NFL Linebacker's Diet Used to Include Pasta Topped With 7 Packets of Sugar

Denver Broncos linebacker Shaquil Barrett improved his diet and is making an impact on the field.

Sugar on Spaghetti

There's nothing wrong with adding a bit of salt and pepper to your food every now and again. But those common spices were apparently not enough for Denver Broncos rookie linebacker Shaquil Barrett. Nope, Barrett used to season his meals with something quite different—pure sugar.

In a new article in the MMQB, Barrett discussed how bad his diet was when he was in college. At Colorado State, Barrett's go-to meals were fast food and, rather bizarrely, sugar-soaked pasta.

"In college I put sugar on my spaghetti or lasagna," Barrett told the MMQB. "I think I used to put like seven packs of sugar on spaghetti to make it taste edible."

An average-sized packet at a restaurant or coffee house contains 4 grams of sugar, so Barrett was dumping 28 grams on his pasta—about the equivalent of five packs of Smarties.

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Despite his poor nutrition, Barrett dominated in college, piling up 20.5 tackles for loss as a senior. However, the diet wreaked havoc on his physique. He was 6-foot-1, 250-pounds with 24 percent body fat. When the 2014 NFL Draft rolled around, his poor body composition scared teams off. The Broncos ultimately signed him on as an undrafted free agent.

When Barrett got to Denver, he hooked up with the team nutritionist and made some serious dietary changes. He began eating foods like chicken, turkey sausage, egg-beaters, oatmeal, fish and salads, which he supplemented with two protein shakes per day. He spent last season on the Broncos practice squad, honing his skills and transforming his body to make it NFL-ready.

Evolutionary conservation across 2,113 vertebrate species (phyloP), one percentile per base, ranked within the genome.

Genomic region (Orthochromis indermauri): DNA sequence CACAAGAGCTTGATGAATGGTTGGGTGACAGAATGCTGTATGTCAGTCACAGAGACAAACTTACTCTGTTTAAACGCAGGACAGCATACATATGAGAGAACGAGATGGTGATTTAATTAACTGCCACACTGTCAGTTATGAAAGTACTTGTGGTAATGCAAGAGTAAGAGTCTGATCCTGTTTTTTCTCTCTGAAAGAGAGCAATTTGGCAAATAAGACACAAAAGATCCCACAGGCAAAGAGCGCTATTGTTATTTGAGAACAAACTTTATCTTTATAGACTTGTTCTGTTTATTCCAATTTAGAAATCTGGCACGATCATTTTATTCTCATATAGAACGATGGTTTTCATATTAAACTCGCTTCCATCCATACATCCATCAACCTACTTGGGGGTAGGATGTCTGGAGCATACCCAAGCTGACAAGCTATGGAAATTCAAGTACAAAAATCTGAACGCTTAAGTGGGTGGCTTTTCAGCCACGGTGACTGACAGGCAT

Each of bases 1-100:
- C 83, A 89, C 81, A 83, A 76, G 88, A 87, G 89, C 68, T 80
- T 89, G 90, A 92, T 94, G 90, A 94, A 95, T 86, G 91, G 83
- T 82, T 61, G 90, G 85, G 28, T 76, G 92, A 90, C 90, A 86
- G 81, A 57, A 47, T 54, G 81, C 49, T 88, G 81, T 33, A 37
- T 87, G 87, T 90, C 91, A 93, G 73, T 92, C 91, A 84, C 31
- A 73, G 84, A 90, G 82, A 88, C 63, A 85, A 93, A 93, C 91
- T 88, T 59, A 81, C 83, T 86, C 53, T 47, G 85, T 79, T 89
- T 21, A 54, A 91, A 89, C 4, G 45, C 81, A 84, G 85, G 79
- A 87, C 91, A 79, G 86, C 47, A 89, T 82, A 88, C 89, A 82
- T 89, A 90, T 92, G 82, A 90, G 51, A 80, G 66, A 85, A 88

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Fast forward to 2015. This year, Barrett is making a serious impact with Denver's top-ranked defense. He's down to 11 percent body fat and he feels more explosive than ever. Despite playing on only 41.2 percent of Denver's defensive snaps, he has managed to force four fumbles and rack up 3.5 sacks. With players like DeMarcus Ware, Von Miller and Shane Ray, the depth chart at outside linebacker is crowded in Denver; but don't be surprised if Barrett continues to make waves during the second half of the season and into the playoffs. As long as he stays off sugary spaghetti, the sky's the limit.


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